GOP measures do little to halt NC unemployment

August 21, 2013 

After the 2013 session ended, state Sen. Neal Hunt sent his constituents a list of what he considers the accomplishments of the Republican-led legislature. One “to-do” item checked off by the Raleigh Republican was typical of the GOP’s claims:

“You expected us to create a competitive business climate to lower our unemployment rate and to put our citizens back into high-quality jobs; tax reform and regulatory reform will accomplish this.”

So there we have it, the problem and the solution. Yet the problem isn’t going away, and the Republican solution seems to be making it worse. North Carolina’s unemployment rate ticked upward in July, putting the state in a tie with Rhode Island for the third-highest level of joblessness at 8.9 percent.

Even as the state tries to spur private-sector hiring, it’s increasing unemployment – and cutting demand for goods and services – by squeezing the public sector with tax cuts that lead to budget cuts that lead to job cuts. Employers added 8,200 jobs last month, but that gain was offset by a loss of 5,300 public-sector jobs.

Low spending costs jobs

State policies can’t do much to stem broad, national economic trends, and the nation is caught in a slow recovery from the Great Recession. That slowness is caused in part by Republican obstructionism in Congress. The Congressional Budget Office estimates that the sequester cuts could cost the nation 750,000 jobs this calendar year.

State policies can make a bad situation worse, and there are indications that the actions state Republicans are crowing about are actually doing harm.

Sen. Hunt uses the future tense in his claim about what will happen, but after two and a half years of Republicans’ controlling the General Assembly, that “will happen” is changing into “when will it happen?”

Two years ago, Republican lawmakers refused to extend a temporary 1-cent sales tax despite a plea from Democratic Gov. Bev Perdue. Republicans said the money should be returned to taxpayers who would use it to boost the economy. The tax disappeared into its sunset, costing the state $1.2 billion annually. Two years later, unemployment is ticking upward, and North Carolina is nearing the top of the list for jobless rates.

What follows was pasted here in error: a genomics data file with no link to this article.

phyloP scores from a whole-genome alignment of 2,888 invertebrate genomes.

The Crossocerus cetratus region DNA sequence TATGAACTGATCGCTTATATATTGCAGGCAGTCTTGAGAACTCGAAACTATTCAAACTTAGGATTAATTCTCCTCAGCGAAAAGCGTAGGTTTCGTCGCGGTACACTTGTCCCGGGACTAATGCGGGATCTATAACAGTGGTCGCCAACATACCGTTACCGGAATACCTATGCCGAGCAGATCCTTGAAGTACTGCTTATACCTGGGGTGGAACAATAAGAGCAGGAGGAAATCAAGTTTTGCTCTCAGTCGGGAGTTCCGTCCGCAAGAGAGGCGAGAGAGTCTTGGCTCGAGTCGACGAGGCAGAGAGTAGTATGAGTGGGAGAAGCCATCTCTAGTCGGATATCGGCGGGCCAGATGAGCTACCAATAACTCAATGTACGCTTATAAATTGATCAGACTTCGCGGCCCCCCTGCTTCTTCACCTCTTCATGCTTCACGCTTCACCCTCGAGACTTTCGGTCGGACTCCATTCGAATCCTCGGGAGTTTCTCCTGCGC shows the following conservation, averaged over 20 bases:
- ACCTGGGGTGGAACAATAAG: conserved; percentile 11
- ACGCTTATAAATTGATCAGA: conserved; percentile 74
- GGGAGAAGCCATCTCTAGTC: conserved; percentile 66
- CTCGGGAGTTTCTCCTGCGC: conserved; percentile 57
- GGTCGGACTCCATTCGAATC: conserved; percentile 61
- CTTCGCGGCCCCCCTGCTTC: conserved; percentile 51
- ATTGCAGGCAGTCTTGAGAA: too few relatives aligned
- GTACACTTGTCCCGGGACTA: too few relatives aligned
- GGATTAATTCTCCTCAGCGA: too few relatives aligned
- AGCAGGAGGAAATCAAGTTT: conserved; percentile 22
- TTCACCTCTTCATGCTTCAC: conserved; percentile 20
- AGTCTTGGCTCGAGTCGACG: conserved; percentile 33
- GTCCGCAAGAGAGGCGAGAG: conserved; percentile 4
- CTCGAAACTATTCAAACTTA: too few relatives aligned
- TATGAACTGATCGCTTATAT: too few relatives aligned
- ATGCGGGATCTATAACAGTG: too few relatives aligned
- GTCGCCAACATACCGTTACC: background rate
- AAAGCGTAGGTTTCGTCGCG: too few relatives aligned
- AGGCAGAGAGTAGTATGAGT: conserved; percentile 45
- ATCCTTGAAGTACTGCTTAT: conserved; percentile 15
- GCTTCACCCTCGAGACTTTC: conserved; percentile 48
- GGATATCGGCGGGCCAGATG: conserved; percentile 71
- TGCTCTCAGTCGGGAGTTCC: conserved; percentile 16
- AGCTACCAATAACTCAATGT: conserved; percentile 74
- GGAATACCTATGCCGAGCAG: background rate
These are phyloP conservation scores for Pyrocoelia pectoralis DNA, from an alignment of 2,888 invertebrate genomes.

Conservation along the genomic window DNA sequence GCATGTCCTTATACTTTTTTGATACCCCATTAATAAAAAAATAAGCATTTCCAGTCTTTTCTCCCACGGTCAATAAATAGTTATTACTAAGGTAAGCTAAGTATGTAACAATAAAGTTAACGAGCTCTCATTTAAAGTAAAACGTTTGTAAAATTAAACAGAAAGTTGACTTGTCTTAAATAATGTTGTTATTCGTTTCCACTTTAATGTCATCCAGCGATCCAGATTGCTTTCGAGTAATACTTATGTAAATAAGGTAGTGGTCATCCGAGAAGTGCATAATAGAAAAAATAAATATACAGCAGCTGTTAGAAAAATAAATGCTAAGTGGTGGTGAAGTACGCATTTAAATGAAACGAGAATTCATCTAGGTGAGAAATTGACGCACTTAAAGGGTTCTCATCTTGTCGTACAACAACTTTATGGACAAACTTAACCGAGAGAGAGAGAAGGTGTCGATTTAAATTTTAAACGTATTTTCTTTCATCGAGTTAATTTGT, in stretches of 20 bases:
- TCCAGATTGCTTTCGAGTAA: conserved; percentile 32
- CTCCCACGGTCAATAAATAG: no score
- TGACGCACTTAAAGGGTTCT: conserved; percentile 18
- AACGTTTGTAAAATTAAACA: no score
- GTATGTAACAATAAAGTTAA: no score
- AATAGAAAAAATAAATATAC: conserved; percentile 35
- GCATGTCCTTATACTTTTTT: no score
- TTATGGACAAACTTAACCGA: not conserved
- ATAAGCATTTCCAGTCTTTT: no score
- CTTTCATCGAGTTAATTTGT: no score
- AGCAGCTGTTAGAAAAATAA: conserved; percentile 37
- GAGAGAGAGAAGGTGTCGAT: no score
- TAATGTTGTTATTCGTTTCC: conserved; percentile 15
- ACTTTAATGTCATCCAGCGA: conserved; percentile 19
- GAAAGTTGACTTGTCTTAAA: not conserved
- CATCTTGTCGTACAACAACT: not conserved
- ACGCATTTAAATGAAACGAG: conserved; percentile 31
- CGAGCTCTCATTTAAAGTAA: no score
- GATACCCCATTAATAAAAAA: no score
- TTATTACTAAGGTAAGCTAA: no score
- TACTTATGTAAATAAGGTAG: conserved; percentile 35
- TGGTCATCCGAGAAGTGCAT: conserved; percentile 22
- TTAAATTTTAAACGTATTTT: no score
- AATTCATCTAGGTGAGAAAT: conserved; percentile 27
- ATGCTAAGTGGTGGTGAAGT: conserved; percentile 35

This year the legislature further tightened the tap on spending even when the money was coming from the federal government. It rejected an expansion of Medicaid and, with it, an influx into the state economy of $601 million next fiscal year and more than $2 billion annually afterward. It said no to a federal extension of unemployment funds that would have pumped $20 million a week into the state economy through the end of this year. In the next few years, state spending will be further restricted to compensate for tax cuts passed this session that will reduce state revenue by $2.8 billion in the next five years.

Staying the course

Perhaps years hence North Carolina will be thriving economically, and credit will belong to these stout Republicans who persevered in their faith that Keynesian economics is wrong, that Obamacare is evil, that unemployment assistance fosters unemployment and that, on the third or fourth try, trickle-down tax cuts for the rich really will trickle down to everyone else.

The early results are not encouraging. Much of the decline in unemployment since Republicans took control reflects people taking low-paying jobs in the leisure and hospitality services and frustrated job-seekers dropping out of the labor force. John Quinterno, a principal with South by North Strategies, a research firm specializing in economic and social policy, noted that in July the labor force participation rate fell for the sixth month in a row. The current rate of 62 percent is the lowest monthly figure recorded at any point since January 1976.

“That step back in the labor force participation rate, that’s a pretty disturbing number,” Quinterno said.

With tax cuts and budget cuts, state Republicans promise they’re blazing a path to a better future, but getting there apparently requires going by way of January 1976.

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